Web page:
However, in most cases, synthetic leather today is, simply put, plastic. Generally speaking, there are two types of fake leather: polyurethane (PU) and polyvinyl chloride (PVC, sometimes known as “vinyl”). PU is made by coating a layer of fabric with polyurethane (plastic). Depending on the use and expected results, the fabric can be organic (like cotton) or polyester. This material is quite similar to animal skin and is often used when making shoes or furniture. PVC or “vinyl” is also not much different: it usually involves multiple layers. Again, the fabric is covered with plastic-based layers. This usually makes it stronger, but also more durable.

Isabel Marant campaign FW20

Are “vegan” and “eco” leather just a marketing trick to soothe our conscience?

Eco leather is mainly a marketing term, behind which it is not always clear what it exactly stands for. The origin of obtaining artificial leather is already problematic at first glance. What is sold as eco, and often as “vegan leather”, is actually plastic. Not only does it come from non-renewable sources (fossil fuels), but it is also very harmful to the environment. Such materials release microplastics every time we wear them. Research shows that every year, 13 million tons of synthetic fibers end up in the ocean. Once we discard synthetic clothing, it will sit in landfills for centuries because it cannot be degraded. In theory we could recycle it, but plastic or mixed fabrics are generally very difficult to separate and reuse. If you want to find an exact information, you will soon realize that there is too little of it, and when it comes to textile recycling today, there is also a lack of transparency. However, we can conclude with great certainty that most synthetics will end up in the trash. Also, the way these materials are mostly produced involves the use of toxic chemicals, such as phthalates (a group of chemicals that make plastic flexible and durable), and some fake leather (especially the PVC type) can release dioxins, which is certainly not good news when is about the impact on human health.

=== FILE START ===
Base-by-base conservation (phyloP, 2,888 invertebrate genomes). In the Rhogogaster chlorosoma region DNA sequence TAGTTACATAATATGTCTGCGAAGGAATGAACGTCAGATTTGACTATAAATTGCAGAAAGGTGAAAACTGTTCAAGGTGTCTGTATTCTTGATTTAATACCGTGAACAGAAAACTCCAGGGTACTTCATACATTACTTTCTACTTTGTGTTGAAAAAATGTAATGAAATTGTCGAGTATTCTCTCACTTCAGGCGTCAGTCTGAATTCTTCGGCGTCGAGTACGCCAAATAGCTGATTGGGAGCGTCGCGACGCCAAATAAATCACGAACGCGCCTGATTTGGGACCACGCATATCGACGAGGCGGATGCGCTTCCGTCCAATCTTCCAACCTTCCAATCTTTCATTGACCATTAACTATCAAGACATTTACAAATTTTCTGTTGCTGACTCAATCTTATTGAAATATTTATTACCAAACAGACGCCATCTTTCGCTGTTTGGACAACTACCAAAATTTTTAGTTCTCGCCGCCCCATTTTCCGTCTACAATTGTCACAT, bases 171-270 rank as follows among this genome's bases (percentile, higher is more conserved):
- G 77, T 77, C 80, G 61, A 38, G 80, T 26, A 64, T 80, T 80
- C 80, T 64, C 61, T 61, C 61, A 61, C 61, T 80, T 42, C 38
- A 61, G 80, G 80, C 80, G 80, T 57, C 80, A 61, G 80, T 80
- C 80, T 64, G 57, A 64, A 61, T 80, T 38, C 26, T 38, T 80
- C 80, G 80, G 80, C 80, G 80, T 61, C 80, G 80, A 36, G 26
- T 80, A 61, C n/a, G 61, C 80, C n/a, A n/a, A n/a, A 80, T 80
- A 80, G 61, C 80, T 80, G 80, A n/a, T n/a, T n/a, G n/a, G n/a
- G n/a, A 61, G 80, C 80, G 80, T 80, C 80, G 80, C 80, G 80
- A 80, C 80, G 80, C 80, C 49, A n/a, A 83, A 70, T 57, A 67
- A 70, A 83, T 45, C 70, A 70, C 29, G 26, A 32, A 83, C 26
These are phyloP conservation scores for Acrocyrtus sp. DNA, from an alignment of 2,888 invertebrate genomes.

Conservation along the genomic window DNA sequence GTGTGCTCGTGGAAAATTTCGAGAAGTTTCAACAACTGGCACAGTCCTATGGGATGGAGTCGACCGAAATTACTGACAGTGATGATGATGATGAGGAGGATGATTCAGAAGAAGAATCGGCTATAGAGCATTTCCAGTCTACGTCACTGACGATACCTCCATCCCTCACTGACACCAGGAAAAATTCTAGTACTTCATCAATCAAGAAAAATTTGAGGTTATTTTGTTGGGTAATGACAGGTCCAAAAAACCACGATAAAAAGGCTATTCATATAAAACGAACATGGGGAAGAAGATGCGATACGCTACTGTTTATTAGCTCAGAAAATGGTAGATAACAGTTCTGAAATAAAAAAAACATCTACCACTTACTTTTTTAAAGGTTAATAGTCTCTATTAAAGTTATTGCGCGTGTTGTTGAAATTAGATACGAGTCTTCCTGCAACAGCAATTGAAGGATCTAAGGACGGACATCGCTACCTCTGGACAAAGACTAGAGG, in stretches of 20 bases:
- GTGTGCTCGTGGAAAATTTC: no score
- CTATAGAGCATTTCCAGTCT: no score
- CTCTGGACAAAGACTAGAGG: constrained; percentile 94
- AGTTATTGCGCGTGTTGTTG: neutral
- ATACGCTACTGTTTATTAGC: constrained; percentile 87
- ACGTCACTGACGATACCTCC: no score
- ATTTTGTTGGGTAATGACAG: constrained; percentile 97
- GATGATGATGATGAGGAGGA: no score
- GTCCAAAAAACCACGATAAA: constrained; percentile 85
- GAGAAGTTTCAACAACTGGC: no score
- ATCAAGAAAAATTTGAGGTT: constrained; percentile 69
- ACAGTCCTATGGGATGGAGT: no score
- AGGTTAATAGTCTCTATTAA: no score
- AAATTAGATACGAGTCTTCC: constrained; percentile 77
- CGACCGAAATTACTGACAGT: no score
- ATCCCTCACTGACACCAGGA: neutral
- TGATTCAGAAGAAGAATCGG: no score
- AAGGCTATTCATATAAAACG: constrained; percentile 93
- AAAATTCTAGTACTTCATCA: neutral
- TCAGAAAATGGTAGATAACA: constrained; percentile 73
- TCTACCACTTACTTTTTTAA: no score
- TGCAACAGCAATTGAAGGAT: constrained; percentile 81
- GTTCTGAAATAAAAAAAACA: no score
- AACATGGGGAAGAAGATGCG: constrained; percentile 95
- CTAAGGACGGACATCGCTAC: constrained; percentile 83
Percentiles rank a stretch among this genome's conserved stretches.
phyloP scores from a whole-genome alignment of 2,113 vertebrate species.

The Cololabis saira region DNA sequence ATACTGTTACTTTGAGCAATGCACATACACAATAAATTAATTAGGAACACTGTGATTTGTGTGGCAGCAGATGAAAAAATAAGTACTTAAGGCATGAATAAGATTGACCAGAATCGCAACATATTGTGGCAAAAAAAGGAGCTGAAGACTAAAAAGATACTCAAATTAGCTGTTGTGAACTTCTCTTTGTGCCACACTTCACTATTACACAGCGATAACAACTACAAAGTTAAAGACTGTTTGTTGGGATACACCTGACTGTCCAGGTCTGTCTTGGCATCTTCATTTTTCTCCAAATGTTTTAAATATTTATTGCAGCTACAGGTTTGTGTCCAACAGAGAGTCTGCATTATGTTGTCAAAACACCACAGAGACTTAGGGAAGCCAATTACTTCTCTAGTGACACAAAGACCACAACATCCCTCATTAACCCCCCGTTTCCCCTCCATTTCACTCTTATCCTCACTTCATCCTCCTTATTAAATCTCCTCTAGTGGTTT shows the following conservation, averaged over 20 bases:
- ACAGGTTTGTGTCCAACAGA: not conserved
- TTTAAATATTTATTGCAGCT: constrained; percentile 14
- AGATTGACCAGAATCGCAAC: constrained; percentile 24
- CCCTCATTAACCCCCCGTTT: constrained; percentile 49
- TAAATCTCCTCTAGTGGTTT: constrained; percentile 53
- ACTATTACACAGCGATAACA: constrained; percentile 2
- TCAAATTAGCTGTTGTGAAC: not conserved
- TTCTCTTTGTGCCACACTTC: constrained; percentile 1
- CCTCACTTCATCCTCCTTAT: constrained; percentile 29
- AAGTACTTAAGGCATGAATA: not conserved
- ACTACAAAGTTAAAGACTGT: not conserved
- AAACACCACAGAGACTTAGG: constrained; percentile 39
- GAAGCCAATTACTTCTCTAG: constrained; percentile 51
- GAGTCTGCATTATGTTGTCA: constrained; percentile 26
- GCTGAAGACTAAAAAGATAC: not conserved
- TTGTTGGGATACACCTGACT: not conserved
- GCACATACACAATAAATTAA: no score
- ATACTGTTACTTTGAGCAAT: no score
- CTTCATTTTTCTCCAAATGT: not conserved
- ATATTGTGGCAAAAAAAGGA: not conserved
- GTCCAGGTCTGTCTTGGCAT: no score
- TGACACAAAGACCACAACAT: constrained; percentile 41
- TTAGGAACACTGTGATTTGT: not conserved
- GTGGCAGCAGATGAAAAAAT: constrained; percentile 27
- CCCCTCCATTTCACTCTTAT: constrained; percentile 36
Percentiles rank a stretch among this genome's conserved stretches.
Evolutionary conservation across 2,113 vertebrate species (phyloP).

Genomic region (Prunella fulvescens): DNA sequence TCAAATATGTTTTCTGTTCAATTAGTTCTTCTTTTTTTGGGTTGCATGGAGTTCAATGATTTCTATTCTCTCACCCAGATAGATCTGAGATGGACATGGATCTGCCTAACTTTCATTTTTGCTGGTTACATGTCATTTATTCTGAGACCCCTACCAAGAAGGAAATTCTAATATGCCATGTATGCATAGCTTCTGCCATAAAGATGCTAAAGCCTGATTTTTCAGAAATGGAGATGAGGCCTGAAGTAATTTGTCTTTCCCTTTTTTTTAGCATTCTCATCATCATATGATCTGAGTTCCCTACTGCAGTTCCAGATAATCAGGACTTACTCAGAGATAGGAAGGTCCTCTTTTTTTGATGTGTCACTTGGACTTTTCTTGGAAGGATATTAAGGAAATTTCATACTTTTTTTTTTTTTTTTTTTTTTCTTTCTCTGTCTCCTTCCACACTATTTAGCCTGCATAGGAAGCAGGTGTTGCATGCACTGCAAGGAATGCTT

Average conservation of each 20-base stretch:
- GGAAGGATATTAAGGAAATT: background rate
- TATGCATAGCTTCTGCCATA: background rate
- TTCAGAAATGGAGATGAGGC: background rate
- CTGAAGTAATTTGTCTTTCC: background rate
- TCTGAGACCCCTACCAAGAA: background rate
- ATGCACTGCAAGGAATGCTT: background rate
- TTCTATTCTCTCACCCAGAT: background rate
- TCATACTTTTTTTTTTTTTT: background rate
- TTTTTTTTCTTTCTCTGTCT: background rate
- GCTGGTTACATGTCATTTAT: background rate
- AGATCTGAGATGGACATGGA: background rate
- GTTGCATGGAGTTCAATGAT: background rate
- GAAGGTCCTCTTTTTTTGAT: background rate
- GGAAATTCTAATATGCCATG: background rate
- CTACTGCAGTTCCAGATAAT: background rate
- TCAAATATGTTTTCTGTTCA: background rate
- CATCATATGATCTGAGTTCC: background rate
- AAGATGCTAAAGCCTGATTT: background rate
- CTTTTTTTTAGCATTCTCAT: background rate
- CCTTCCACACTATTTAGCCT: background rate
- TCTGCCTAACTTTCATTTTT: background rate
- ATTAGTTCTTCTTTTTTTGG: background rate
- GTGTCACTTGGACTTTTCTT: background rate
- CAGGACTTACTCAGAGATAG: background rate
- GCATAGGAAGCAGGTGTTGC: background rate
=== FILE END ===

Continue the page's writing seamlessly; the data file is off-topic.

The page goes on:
In short, there is little that is ecological in eco leather. This is what I mean when I say that eco-leather is a marketing term: it certainly sounds nicer than plastic leather. The same applies to the concept of vegan leather. A denim jacket is also technically vegan (in the sense that it does not contain materials of animal origin), but no one will advertise it as such. Since brands know that consumers often avoid real leather due to animal cruelty, the word “vegan” helps them hide what is behind this material. In my opinion, both names are a typical example greenwashing or false green claims by which marketing tries to convince the customer that he is making the right choice.

Why is animal skin also a problematic choice?